Wednesday, February 11, 2009

Checking out the Flip Video Camera

Yesterday, I got permission from my principal to purchase a Flip video camera to decide if it would be useful in supporting our school's educational technology goals. I picked one up last night and I got a chance to figure it out after school today. A couple of my students were in the after school program and asked me if we could make a video. We had fun going around the school filming little video clips on the camera. My students wanted to convince our principal that we should own a number of these cameras because they are "cool" and would be a lot of fun to use. We made our little video in French but I think anyone would enjoy this video because it is short and pretty cute. You can tell that the students love to perform in front of the camera! Here it is:



video


I played around with the 6 video clips we shot and made them into this video. This was more challenging than I thought it would be since I wanted to use my computer's own editing software and the video clips were encrypted with "flip settings" that wouldn't let me use the clips in the software. I tried at first on my MacBook and gave up as it was getting to be close to 6:00 and realized I needed to update the Flip software on my Mac to make it work with iMovie. I decided to see what it would do on a PC and was able to make this little movie using Movie Maker.

The Flip is a plug and play type gadget so it comes loaded with its own program that starts to run when you plug it in. It is as easy to operate as any basic digital still camera. You can edit a pretty straight forward video using their video maker program that basically strings your selected clips into a movie. This is all that you need to make simple movies which is what most school assignments at this level involving video would require. I think that the best use of this camera will be capturing video and putting it on our website or class blog right away or even saving it to a computers for future reference. Most videos do not need to be "Hollywood" type complex productions that you are capable of making in iMovie and Movie Maker. The simplicity of the camera is what is nice about it.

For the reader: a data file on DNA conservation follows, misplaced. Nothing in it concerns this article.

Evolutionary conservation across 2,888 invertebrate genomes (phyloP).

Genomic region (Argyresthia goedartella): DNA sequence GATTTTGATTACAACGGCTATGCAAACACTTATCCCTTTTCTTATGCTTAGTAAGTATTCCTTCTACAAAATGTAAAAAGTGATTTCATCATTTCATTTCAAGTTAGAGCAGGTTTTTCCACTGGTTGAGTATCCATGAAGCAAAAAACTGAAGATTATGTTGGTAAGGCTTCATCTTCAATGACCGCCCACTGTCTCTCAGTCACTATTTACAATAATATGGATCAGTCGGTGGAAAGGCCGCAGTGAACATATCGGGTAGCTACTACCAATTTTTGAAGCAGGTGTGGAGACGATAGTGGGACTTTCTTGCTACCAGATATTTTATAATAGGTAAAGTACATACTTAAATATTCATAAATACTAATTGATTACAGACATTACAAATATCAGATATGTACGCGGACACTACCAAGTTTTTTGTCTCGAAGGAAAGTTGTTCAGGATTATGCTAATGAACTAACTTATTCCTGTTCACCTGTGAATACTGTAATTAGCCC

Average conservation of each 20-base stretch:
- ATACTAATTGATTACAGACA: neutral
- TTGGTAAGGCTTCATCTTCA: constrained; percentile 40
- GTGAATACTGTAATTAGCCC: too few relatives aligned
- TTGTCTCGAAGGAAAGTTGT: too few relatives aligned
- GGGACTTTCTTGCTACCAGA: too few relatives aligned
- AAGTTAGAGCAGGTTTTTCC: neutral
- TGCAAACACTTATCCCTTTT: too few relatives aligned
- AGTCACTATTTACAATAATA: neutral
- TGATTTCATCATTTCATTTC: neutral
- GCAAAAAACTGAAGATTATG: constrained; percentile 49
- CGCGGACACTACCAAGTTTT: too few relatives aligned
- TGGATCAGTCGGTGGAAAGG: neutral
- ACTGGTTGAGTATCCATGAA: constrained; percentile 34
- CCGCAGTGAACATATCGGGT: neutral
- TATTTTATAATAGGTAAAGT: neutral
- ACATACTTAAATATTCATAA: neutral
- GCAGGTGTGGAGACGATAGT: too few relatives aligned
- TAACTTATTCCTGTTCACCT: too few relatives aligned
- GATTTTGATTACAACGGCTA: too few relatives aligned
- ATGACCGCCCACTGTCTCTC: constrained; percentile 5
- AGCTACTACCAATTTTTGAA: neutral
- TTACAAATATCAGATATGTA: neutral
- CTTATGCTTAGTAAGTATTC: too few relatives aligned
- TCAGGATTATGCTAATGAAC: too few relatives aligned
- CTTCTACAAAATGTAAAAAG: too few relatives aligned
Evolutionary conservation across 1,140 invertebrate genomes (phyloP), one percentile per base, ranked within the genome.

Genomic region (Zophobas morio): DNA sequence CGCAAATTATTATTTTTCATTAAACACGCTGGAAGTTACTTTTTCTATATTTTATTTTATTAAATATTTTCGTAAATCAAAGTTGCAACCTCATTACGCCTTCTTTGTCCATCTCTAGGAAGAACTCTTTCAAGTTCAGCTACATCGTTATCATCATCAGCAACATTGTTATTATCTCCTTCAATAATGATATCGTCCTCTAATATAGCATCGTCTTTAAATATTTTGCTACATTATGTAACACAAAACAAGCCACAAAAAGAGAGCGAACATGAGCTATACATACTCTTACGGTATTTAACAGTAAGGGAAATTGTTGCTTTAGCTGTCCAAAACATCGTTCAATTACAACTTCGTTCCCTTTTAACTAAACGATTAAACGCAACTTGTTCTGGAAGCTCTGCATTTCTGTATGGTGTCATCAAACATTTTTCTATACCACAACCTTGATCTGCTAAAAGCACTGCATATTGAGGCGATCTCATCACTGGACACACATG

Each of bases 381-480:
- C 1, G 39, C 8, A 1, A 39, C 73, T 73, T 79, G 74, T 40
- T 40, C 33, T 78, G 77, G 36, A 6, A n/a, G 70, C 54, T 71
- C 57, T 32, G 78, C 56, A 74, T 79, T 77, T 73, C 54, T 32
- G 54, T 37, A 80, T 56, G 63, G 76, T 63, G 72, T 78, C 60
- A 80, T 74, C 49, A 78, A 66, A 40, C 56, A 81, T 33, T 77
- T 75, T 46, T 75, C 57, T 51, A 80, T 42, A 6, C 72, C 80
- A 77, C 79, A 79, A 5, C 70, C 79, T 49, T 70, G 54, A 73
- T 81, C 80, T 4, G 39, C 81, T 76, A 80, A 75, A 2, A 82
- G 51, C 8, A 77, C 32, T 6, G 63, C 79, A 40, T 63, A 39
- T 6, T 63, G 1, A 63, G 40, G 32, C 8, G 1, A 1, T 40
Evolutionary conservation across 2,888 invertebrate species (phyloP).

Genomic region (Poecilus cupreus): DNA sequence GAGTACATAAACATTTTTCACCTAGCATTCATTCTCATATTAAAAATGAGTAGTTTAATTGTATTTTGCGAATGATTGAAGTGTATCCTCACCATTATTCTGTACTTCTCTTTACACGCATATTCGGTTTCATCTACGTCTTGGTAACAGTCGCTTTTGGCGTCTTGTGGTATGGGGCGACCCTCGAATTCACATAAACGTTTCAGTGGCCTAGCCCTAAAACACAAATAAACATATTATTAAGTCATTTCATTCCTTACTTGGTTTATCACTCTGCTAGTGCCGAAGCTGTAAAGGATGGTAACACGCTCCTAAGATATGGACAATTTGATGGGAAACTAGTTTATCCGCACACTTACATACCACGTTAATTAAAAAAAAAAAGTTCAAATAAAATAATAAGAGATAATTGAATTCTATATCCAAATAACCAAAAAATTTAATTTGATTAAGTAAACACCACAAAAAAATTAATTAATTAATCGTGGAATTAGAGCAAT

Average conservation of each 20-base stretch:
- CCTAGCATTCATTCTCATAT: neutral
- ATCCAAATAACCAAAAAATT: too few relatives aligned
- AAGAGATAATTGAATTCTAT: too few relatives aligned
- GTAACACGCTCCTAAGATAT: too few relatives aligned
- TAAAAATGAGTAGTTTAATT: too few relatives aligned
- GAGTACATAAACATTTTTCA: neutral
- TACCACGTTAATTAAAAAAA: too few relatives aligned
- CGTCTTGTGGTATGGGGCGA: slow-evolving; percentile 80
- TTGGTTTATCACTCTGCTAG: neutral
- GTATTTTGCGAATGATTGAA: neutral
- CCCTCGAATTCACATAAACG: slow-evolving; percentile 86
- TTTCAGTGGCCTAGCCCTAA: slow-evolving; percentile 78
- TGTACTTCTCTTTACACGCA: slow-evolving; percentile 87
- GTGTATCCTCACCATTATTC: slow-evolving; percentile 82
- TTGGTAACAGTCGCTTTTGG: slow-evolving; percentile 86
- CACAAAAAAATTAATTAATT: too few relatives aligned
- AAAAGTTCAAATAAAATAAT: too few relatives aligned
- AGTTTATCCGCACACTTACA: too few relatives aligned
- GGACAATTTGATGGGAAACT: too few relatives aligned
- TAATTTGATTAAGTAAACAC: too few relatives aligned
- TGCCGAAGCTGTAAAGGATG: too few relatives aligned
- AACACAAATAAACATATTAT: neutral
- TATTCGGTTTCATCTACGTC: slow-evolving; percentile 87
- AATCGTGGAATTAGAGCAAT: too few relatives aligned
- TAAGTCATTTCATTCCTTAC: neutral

I think that sometimes using full software programs that offer the "full-meal deal" are overkill for grades 3-8 and distract students with all the "snazzy" options available like transitions and video effects. I would think that a teacher who wants their students to create a more elaborate video with editing and all the bells and whistles should stick to the more traditional type of digital video camera.

All, in all, I think that this is a very useful classroom tool. I hope we will be able to purchase more of them in the near future. My experience today with my students demonstrated that any integration of technology, no matter how small, can make them excited to learn and do new things.